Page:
Welcome Travelers

A few months ago I was driving home after work, and the Indigo Girls song “Closer to Fine” came on the radio. Being of an age to have been the audience when that song came out, I cranked it up and sang along.

There’s more than one answer to these questions pointing me in a crooked line
And the less I seek my source for some definitive
Closer I am to fine

(It’s just not the same if you don’t write it out fi-hi-i-i-ine, is it.)

“It’s a journey, not a destination” is a common description of agility practices as well as of life itself. There is no spot on the board marked “Winner”, no point at which we have learned all there is to learn about even a single methodology. Our paths are necessarily crooked — we try things, learn things, change course, meet other people and bounce off them or travel alongside for a while. Often, the more open we are to the unexpected, the more we find ourselves learning.

This Community Space area on the site is an experiment. It will (I hope) be a place where many of us can share the questions we encounter as humans who also happen to be agile practitioners, as fellows in a journey. A way for us to find support and learn from one another, to make connections. No definitives, but a breadth of personal experience to engage with as we navigate our own paths.

Like many others I have met in the agile sphere, I found my way to it late and through an indirect path. An academic background in medieval literature and history turned into a decades-long career in technical writing for software before I indulged my growing curiosity about this “Scrum” I kept hearing about. Three years later, I am regularly delighted and humbled by how much there is to learn. I’ve met dozens of people who inspire me daily with their creativity and dedication.

I look forward to sharing and learning with you.

Women In Agile, Open Space, and Boats Oh My!

By April Jefferson

Magic and joyful exhaustion linger in the air as I am finally able to put sharpie to sticky note on my thoughts on the inaugural unconference, Women In Agile Open.

Authentically, I believed that the answer to the invitation would bring the right people. So much so, that as each ticket was sold we celebrated their pending arrival. Then I arrived on the boat expecting the unexpected.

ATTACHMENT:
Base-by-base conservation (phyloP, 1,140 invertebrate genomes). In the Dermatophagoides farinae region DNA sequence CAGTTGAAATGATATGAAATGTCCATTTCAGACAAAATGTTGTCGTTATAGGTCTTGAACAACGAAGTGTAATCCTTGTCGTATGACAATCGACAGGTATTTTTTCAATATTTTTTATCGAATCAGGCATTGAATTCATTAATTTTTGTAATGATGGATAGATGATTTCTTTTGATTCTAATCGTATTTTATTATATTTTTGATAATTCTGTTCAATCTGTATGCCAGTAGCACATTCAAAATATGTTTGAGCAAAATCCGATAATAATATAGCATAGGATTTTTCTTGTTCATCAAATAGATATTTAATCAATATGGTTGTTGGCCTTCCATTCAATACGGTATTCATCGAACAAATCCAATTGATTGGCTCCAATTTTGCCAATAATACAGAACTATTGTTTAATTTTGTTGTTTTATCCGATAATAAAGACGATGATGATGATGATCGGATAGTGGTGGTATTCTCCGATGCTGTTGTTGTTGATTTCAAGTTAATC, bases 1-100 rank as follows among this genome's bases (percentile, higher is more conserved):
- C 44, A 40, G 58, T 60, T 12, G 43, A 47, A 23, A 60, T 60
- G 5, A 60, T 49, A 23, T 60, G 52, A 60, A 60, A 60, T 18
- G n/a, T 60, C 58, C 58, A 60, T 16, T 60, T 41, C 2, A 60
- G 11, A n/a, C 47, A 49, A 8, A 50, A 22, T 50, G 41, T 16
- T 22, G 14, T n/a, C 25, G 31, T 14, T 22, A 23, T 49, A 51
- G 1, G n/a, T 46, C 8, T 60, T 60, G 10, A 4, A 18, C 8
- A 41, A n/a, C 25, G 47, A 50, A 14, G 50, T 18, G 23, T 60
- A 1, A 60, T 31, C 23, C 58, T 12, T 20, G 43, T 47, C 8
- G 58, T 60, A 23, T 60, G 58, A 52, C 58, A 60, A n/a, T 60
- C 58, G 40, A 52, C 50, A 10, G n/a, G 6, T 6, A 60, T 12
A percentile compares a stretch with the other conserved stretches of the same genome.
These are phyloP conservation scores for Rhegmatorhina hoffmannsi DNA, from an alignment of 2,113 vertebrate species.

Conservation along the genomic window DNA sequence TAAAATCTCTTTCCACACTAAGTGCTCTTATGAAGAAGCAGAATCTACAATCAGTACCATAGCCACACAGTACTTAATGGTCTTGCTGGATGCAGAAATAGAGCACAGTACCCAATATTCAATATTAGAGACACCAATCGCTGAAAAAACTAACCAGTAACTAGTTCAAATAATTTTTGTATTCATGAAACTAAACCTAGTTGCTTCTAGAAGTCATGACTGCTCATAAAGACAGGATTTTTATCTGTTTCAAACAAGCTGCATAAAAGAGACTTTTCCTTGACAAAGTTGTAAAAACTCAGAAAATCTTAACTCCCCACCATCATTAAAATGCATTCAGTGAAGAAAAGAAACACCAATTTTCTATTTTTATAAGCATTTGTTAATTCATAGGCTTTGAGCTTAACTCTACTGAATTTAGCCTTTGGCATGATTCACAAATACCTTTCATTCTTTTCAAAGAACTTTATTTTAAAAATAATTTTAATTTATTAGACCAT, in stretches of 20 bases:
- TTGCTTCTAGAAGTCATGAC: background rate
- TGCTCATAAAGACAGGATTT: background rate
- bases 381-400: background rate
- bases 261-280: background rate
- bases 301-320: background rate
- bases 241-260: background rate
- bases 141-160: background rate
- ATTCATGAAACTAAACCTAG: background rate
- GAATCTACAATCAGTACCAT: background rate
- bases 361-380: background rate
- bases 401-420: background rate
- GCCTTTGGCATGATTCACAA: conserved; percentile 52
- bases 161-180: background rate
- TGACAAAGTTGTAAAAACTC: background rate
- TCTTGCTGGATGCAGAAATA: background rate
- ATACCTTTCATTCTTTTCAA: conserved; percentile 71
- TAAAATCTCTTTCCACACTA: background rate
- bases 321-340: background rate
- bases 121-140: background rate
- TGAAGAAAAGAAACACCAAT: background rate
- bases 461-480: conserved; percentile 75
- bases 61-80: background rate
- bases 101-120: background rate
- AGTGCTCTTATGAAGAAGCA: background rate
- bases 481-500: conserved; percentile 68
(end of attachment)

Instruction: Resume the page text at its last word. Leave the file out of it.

The opening circle is where we affirmed whoever was there are the right people. They united and began stitching their stories together. Stories made of vulnerability, courage and curiosity, that anchored on inclusion from the seen and unseen forms of diversity in the space.

The theme of “Unlocking Potential Together” spoke to newbies and veterans and we moved beyond agendaless quickly. The space began to overflow with offerings. Many paired and merged their offerings together. The sessions around them were organic and void of ego, as each naturally nourished connection, often while in a circle.

Throughout the experience holding space felt organic as I adapted to the energy, experimented within constraints and nourished safety. Observing the openness, collaborations, and formation of connections felt amazing.

This open space was different than all the rest. Why we gathered became our anthem. All seemed to naturally embrace the principles and rule of open space as apart of their mindset. The energy felt authentic and deep, each person resolving to take their own path in their experience.

A natural crescendo occurred, when it was over it was over. And yet I was changed. I beamed and my soul shouted from the exuberation of our guests, from the touches put in place and experiences they had. Women shared the impact of the experience, the connections, gratitude for one another, and their future intentions.

Women In Agile Open came to be from my desire to create a space where women could empower other women, bring to the surface talents within, share learnings with one another, discover collaborators, inspire future speakers, foster allies, and build community.

My vision and intentions manifested. I am honored to be apart of the journey that so many said would forever cement in their life story.

April Jefferson, Women In Agile Open Chairwoman

Women in Agile and Open Space: A match made in … Cleveland?

By Nicole Derr

Photo Credit: April Jefferson

It was an unseasonably sunny and warm Saturday morning in October when a diverse collection of 40 women and allies met for the first ever Women In Agile Open on the banks of Lake Erie in downtown Cleveland. We arrived from locations as far afield as Seattle, Washington D.C., and Florida, and as near as across town. We all turned up to discuss issues related to the theme “Unlocking Potential Together”.

The Open Space format turned out to be a perfect match for the organic, collaborative, and   supportive nature of the women in attendance. Each attendee had the opportunity to lead sessions, which provided a rich and varied collection of topics and conversations.